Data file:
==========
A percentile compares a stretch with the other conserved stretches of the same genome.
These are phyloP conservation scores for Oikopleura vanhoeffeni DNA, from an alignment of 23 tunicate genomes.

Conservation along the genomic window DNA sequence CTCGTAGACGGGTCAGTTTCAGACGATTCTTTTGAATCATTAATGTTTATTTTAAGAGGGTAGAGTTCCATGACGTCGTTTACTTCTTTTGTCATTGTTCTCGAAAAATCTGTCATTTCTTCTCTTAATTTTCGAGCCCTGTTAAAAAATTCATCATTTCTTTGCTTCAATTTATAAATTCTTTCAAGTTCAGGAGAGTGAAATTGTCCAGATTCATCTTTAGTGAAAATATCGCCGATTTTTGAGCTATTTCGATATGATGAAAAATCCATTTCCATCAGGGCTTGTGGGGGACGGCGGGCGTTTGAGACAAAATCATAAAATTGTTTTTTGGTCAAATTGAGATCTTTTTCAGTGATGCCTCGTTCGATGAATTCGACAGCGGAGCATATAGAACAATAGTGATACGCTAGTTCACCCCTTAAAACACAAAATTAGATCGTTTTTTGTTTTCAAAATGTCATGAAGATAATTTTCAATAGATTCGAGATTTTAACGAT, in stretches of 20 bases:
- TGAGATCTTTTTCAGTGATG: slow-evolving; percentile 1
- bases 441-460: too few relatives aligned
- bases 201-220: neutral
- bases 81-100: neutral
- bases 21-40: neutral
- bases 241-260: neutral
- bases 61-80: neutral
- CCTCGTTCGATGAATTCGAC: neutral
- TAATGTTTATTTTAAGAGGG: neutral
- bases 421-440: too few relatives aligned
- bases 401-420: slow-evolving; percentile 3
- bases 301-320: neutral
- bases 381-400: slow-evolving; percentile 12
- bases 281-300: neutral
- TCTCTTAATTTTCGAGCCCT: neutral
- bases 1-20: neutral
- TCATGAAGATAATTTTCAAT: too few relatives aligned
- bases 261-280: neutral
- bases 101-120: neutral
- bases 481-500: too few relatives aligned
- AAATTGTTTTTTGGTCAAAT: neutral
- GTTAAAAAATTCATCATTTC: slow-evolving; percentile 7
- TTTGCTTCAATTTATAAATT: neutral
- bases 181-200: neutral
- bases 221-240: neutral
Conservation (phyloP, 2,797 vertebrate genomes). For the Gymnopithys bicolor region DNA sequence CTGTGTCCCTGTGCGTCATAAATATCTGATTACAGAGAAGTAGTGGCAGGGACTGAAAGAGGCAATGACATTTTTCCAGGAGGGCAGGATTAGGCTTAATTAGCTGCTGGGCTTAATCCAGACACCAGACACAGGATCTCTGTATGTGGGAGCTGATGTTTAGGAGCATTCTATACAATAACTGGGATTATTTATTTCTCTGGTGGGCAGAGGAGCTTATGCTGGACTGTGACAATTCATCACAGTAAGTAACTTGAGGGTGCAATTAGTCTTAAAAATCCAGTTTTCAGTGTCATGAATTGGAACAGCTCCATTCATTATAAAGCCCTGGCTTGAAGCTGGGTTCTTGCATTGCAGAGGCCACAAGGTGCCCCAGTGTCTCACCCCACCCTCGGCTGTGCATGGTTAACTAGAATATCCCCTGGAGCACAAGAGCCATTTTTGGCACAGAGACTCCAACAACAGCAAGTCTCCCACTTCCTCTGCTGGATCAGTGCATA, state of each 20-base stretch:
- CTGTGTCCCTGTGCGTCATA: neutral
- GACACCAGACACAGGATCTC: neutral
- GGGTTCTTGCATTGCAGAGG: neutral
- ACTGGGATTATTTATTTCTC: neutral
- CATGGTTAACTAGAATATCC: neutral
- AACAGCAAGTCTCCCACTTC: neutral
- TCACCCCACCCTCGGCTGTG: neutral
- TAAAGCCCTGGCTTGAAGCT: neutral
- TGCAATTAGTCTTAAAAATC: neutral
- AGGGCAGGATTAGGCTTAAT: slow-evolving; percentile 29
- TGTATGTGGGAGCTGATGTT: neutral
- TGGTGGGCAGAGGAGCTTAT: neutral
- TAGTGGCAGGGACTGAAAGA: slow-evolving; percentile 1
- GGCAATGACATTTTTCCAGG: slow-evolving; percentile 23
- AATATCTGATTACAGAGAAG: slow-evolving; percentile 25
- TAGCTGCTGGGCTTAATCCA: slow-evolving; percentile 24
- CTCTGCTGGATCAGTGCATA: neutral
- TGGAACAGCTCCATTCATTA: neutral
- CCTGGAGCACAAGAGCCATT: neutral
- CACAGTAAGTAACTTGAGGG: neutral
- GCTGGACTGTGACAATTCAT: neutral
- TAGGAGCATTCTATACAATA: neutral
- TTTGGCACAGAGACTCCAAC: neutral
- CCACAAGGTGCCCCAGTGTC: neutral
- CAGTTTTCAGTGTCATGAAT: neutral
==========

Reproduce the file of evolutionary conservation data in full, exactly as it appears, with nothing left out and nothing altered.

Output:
A percentile compares a stretch with the other conserved stretches of the same genome.
These are phyloP conservation scores for Oikopleura vanhoeffeni DNA, from an alignment of 23 tunicate genomes.

Conservation along the genomic window DNA sequence CTCGTAGACGGGTCAGTTTCAGACGATTCTTTTGAATCATTAATGTTTATTTTAAGAGGGTAGAGTTCCATGACGTCGTTTACTTCTTTTGTCATTGTTCTCGAAAAATCTGTCATTTCTTCTCTTAATTTTCGAGCCCTGTTAAAAAATTCATCATTTCTTTGCTTCAATTTATAAATTCTTTCAAGTTCAGGAGAGTGAAATTGTCCAGATTCATCTTTAGTGAAAATATCGCCGATTTTTGAGCTATTTCGATATGATGAAAAATCCATTTCCATCAGGGCTTGTGGGGGACGGCGGGCGTTTGAGACAAAATCATAAAATTGTTTTTTGGTCAAATTGAGATCTTTTTCAGTGATGCCTCGTTCGATGAATTCGACAGCGGAGCATATAGAACAATAGTGATACGCTAGTTCACCCCTTAAAACACAAAATTAGATCGTTTTTTGTTTTCAAAATGTCATGAAGATAATTTTCAATAGATTCGAGATTTTAACGAT, in stretches of 20 bases:
- TGAGATCTTTTTCAGTGATG: slow-evolving; percentile 1
- bases 441-460: too few relatives aligned
- bases 201-220: neutral
- bases 81-100: neutral
- bases 21-40: neutral
- bases 241-260: neutral
- bases 61-80: neutral
- CCTCGTTCGATGAATTCGAC: neutral
- TAATGTTTATTTTAAGAGGG: neutral
- bases 421-440: too few relatives aligned
- bases 401-420: slow-evolving; percentile 3
- bases 301-320: neutral
- bases 381-400: slow-evolving; percentile 12
- bases 281-300: neutral
- TCTCTTAATTTTCGAGCCCT: neutral
- bases 1-20: neutral
- TCATGAAGATAATTTTCAAT: too few relatives aligned
- bases 261-280: neutral
- bases 101-120: neutral
- bases 481-500: too few relatives aligned
- AAATTGTTTTTTGGTCAAAT: neutral
- GTTAAAAAATTCATCATTTC: slow-evolving; percentile 7
- TTTGCTTCAATTTATAAATT: neutral
- bases 181-200: neutral
- bases 221-240: neutral
Conservation (phyloP, 2,797 vertebrate genomes). For the Gymnopithys bicolor region DNA sequence CTGTGTCCCTGTGCGTCATAAATATCTGATTACAGAGAAGTAGTGGCAGGGACTGAAAGAGGCAATGACATTTTTCCAGGAGGGCAGGATTAGGCTTAATTAGCTGCTGGGCTTAATCCAGACACCAGACACAGGATCTCTGTATGTGGGAGCTGATGTTTAGGAGCATTCTATACAATAACTGGGATTATTTATTTCTCTGGTGGGCAGAGGAGCTTATGCTGGACTGTGACAATTCATCACAGTAAGTAACTTGAGGGTGCAATTAGTCTTAAAAATCCAGTTTTCAGTGTCATGAATTGGAACAGCTCCATTCATTATAAAGCCCTGGCTTGAAGCTGGGTTCTTGCATTGCAGAGGCCACAAGGTGCCCCAGTGTCTCACCCCACCCTCGGCTGTGCATGGTTAACTAGAATATCCCCTGGAGCACAAGAGCCATTTTTGGCACAGAGACTCCAACAACAGCAAGTCTCCCACTTCCTCTGCTGGATCAGTGCATA, state of each 20-base stretch:
- CTGTGTCCCTGTGCGTCATA: neutral
- GACACCAGACACAGGATCTC: neutral
- GGGTTCTTGCATTGCAGAGG: neutral
- ACTGGGATTATTTATTTCTC: neutral
- CATGGTTAACTAGAATATCC: neutral
- AACAGCAAGTCTCCCACTTC: neutral
- TCACCCCACCCTCGGCTGTG: neutral
- TAAAGCCCTGGCTTGAAGCT: neutral
- TGCAATTAGTCTTAAAAATC: neutral
- AGGGCAGGATTAGGCTTAAT: slow-evolving; percentile 29
- TGTATGTGGGAGCTGATGTT: neutral
- TGGTGGGCAGAGGAGCTTAT: neutral
- TAGTGGCAGGGACTGAAAGA: slow-evolving; percentile 1
- GGCAATGACATTTTTCCAGG: slow-evolving; percentile 23
- AATATCTGATTACAGAGAAG: slow-evolving; percentile 25
- TAGCTGCTGGGCTTAATCCA: slow-evolving; percentile 24
- CTCTGCTGGATCAGTGCATA: neutral
- TGGAACAGCTCCATTCATTA: neutral
- CCTGGAGCACAAGAGCCATT: neutral
- CACAGTAAGTAACTTGAGGG: neutral
- GCTGGACTGTGACAATTCAT: neutral
- TAGGAGCATTCTATACAATA: neutral
- TTTGGCACAGAGACTCCAAC: neutral
- CCACAAGGTGCCCCAGTGTC: neutral
- CAGTTTTCAGTGTCATGAAT: neutral